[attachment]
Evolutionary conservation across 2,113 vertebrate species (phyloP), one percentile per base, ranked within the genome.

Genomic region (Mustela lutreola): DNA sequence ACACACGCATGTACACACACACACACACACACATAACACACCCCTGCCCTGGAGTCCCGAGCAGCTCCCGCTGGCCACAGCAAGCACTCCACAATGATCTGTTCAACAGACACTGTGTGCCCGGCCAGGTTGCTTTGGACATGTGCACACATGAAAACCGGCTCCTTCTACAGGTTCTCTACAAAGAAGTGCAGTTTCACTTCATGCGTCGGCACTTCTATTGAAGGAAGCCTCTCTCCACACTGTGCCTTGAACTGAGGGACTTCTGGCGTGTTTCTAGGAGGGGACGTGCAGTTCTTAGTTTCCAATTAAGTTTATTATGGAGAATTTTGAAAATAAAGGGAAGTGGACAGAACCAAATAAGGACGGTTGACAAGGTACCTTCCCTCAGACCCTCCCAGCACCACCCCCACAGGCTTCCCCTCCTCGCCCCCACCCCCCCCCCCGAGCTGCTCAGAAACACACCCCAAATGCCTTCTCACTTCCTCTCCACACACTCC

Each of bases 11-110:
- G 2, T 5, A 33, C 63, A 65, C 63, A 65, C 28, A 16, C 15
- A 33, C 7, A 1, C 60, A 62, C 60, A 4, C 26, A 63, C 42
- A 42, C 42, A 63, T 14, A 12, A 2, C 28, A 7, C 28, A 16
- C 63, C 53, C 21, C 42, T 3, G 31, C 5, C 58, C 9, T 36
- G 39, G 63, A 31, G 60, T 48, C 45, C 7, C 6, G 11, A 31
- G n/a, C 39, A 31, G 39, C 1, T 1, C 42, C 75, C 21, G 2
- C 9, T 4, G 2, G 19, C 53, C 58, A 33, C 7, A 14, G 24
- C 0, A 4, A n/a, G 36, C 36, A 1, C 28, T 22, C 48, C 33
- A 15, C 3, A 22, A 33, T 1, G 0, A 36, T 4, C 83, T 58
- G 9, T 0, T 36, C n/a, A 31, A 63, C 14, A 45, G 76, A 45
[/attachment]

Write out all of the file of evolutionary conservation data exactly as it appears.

Evolutionary conservation across 2,113 vertebrate species (phyloP), one percentile per base, ranked within the genome.

Genomic region (Mustela lutreola): DNA sequence ACACACGCATGTACACACACACACACACACACATAACACACCCCTGCCCTGGAGTCCCGAGCAGCTCCCGCTGGCCACAGCAAGCACTCCACAATGATCTGTTCAACAGACACTGTGTGCCCGGCCAGGTTGCTTTGGACATGTGCACACATGAAAACCGGCTCCTTCTACAGGTTCTCTACAAAGAAGTGCAGTTTCACTTCATGCGTCGGCACTTCTATTGAAGGAAGCCTCTCTCCACACTGTGCCTTGAACTGAGGGACTTCTGGCGTGTTTCTAGGAGGGGACGTGCAGTTCTTAGTTTCCAATTAAGTTTATTATGGAGAATTTTGAAAATAAAGGGAAGTGGACAGAACCAAATAAGGACGGTTGACAAGGTACCTTCCCTCAGACCCTCCCAGCACCACCCCCACAGGCTTCCCCTCCTCGCCCCCACCCCCCCCCCCGAGCTGCTCAGAAACACACCCCAAATGCCTTCTCACTTCCTCTCCACACACTCC

Each of bases 11-110:
- G 2, T 5, A 33, C 63, A 65, C 63, A 65, C 28, A 16, C 15
- A 33, C 7, A 1, C 60, A 62, C 60, A 4, C 26, A 63, C 42
- A 42, C 42, A 63, T 14, A 12, A 2, C 28, A 7, C 28, A 16
- C 63, C 53, C 21, C 42, T 3, G 31, C 5, C 58, C 9, T 36
- G 39, G 63, A 31, G 60, T 48, C 45, C 7, C 6, G 11, A 31
- G n/a, C 39, A 31, G 39, C 1, T 1, C 42, C 75, C 21, G 2
- C 9, T 4, G 2, G 19, C 53, C 58, A 33, C 7, A 14, G 24
- C 0, A 4, A n/a, G 36, C 36, A 1, C 28, T 22, C 48, C 33
- A 15, C 3, A 22, A 33, T 1, G 0, A 36, T 4, C 83, T 58
- G 9, T 0, T 36, C n/a, A 31, A 63, C 14, A 45, G 76, A 45